In the wake of the announcement that the Senate Intelligence Committee plans to investigate potential contacts between President-elect Donald Trump’s campaign operation and the Russian government, Trump’s transition team is conceding that at least one member of Trump’s inner circle has been in contact with the Russian ambassador.
According to transition officials, Ret. Army Gen. Michael Flynn — who is serving as national security advisor for Trump and who has been a lightning rod for Russia-related controversy for several years — spoke with Russian ambassador Sergey Kislyak on a number of occasions, including on December 29th, the day the Obama administration announced sanctions against Russia for their alleged involvement in the hacking of former Hillary Clinton campaign chair John Podesta’s email.
Trump spokesman Sean Spicer told CNN that Flynn and the Russian ambassador “aren’t in frequent contact but they have been in touch recently on a number of issues.” Spicer claims that Flynn called to express condolences on the assassination of the Russian ambassador to Turkey, and to arrange a post-inauguration phone call between Trump and Putin. He denies that Flynn had substantive conversations about United States policy, but the timing of at least one of those calls strains the credibility of that statement.
The call in question — a call on December 29th, the day that Obama announced sanctions against Russia — coincided with a remarkable change in Russian President Vladimir Putin’s tone in response to Obama’s announced sanctions. Putin had warned prior to the announcement of sanctions that any hostile action taken by the United States would be met by “asymmetric action” that would punish the United States severely. The morning the sanctions were announced, Putin struck a similarly hostile tone, promising retribution against United States action.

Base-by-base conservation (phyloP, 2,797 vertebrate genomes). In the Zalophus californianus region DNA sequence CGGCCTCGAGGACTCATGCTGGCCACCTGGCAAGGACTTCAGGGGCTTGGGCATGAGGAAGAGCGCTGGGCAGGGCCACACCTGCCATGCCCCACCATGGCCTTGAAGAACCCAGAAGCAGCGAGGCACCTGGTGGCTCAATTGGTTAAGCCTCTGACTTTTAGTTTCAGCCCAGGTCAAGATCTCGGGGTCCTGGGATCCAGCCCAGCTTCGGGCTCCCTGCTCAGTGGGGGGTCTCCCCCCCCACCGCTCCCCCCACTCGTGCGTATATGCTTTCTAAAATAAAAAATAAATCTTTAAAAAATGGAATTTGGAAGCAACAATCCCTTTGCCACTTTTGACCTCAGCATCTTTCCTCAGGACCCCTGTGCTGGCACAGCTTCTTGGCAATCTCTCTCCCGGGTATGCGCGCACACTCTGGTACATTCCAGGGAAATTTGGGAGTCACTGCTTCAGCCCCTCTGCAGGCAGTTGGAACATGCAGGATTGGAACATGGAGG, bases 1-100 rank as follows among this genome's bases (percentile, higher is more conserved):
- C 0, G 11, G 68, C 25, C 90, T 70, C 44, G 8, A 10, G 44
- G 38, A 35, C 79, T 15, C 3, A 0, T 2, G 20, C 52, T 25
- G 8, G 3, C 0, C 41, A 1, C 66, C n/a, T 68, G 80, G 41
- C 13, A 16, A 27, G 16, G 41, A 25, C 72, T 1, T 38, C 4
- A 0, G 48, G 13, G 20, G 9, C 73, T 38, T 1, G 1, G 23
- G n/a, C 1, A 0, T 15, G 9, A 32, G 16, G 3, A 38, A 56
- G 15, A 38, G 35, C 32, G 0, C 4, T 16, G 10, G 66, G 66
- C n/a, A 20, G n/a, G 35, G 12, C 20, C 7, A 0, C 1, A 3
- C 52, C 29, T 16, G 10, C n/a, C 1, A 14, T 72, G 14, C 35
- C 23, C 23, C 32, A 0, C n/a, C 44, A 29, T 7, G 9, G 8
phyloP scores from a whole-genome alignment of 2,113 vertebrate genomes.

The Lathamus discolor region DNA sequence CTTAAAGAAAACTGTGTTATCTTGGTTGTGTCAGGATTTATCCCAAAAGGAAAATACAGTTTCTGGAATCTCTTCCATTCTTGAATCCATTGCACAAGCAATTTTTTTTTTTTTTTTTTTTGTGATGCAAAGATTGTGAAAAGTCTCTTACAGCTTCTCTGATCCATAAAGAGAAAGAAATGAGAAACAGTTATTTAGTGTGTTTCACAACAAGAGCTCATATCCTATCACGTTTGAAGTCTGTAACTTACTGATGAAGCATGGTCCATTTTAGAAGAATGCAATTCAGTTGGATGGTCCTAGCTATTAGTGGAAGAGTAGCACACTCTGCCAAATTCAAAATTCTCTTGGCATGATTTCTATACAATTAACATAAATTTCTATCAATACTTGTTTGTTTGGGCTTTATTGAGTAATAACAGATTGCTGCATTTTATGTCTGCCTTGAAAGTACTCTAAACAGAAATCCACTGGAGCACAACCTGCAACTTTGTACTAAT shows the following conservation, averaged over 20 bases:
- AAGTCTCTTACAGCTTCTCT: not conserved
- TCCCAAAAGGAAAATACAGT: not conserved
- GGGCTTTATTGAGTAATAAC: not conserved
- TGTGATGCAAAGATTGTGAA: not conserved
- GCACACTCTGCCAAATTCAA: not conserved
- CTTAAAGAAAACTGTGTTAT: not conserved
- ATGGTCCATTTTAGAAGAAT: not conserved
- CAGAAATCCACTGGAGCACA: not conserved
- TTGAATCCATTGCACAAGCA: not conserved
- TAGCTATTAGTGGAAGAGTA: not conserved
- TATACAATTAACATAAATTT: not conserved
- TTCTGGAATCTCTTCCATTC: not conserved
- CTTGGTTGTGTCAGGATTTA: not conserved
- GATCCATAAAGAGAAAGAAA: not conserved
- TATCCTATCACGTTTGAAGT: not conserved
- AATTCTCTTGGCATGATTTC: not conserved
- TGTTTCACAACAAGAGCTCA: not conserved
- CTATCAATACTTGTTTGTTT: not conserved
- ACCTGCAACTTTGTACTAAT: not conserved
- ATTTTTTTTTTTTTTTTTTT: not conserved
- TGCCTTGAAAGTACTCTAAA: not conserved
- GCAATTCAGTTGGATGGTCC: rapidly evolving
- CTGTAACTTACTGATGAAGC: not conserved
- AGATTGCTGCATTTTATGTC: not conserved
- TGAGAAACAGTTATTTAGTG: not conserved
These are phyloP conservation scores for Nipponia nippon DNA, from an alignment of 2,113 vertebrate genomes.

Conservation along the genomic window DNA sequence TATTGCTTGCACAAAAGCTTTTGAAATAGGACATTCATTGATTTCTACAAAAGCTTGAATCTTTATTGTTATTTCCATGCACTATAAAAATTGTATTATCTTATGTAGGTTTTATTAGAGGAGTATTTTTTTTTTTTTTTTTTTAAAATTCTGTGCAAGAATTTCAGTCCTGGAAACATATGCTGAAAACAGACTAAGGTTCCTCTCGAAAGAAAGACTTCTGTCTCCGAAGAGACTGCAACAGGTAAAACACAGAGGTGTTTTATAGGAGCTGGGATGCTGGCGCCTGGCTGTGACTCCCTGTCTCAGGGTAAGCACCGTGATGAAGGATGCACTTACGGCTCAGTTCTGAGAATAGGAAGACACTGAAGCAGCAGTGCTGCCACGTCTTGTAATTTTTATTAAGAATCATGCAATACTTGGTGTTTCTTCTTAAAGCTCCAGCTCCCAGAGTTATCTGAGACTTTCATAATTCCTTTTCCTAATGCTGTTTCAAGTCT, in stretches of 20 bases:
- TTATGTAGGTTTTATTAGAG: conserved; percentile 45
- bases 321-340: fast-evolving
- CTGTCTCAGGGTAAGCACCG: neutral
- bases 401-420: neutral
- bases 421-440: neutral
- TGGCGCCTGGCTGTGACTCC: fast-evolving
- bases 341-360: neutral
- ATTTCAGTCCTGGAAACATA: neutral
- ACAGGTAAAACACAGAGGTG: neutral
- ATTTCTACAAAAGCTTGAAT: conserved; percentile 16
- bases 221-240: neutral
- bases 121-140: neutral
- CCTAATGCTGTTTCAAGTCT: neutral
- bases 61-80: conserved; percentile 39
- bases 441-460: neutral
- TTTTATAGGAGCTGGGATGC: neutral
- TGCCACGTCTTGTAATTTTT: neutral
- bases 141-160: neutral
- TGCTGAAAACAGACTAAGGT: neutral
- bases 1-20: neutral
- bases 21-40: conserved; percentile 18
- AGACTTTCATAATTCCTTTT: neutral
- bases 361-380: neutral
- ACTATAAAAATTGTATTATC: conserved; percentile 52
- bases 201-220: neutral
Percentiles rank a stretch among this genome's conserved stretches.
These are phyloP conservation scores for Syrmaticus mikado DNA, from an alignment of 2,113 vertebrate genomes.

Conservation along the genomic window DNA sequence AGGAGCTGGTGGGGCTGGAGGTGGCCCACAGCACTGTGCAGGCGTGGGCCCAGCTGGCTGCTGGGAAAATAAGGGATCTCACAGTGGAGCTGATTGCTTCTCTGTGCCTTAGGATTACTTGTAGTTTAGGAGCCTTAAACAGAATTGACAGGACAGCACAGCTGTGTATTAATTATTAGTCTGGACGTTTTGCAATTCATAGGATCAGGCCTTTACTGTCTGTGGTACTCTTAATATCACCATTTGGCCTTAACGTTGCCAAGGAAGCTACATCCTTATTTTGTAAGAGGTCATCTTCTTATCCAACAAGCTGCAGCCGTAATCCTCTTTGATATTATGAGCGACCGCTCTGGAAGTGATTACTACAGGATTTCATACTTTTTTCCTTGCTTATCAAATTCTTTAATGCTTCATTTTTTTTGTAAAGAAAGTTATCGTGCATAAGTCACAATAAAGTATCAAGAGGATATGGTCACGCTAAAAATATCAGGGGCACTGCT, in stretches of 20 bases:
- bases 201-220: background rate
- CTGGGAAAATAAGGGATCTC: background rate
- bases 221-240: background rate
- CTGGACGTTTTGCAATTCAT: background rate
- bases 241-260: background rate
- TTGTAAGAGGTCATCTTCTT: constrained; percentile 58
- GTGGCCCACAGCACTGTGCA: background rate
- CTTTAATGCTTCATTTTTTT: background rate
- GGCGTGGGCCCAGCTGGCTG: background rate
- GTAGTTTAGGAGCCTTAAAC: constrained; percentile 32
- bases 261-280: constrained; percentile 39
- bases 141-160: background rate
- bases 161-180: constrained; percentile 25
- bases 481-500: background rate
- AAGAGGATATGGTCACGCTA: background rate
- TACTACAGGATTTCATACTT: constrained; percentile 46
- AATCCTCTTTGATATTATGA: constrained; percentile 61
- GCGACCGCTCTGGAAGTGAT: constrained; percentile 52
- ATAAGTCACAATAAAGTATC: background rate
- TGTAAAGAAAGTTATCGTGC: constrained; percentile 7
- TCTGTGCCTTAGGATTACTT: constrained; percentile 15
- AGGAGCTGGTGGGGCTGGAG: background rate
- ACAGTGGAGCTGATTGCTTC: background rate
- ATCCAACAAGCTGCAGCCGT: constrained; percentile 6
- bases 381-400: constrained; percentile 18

As the day wore on, however, Putin’s response took on a mocking, almost jovial tone, complete with a tweet from the Russian embassy labeling Obama a “lame duck” (indicating Russia’s belief that the sanctions might not last) and announcing that he would not, in fact, expel United States diplomats in reprisal as he had previously threatened.
The timing of Flynn’s call, combined with the softening of Russia’s response, raises at least the possibility that Flynn acted as the conduit to reassure the Russian government that the incoming Trump administration would not honor the sanctions imposed by Obama. If so, that would constitute at least a potential violation of the Logan Act, which forbids private citizens from negotiating matters involving United States policy with foreign governments without authority.
Flynn’s ties with Russia have been a subject of controversy for the Trump campaign since Flynn became an informal advisor for Trump during the campaign. Flynn was pushed aside by President Obama amidst a cloud of allegations that he had accepted either money or favors from the Kremlin while on active duty with the Army. Flynn did himself no favors in terms of dispelling these rumors when he accepted a retirement sinecure as a television analyst for Russia Today, a Kremlin-financed Russian propaganda operation. The extent and nature of Flynn’s relationship with the Kremlin is part of what led Trump to place Flynn in a role where he would not face Senate confirmation, given the overwhelming likelihood that even the Republican-led Senate would refuse to confirm him to any cabinet post.
Flynn has continued to be a source of controversy during the transition effort, as his son, Michael Flynn Jr., was forced out of the transition effort due to a series of controversial tweets.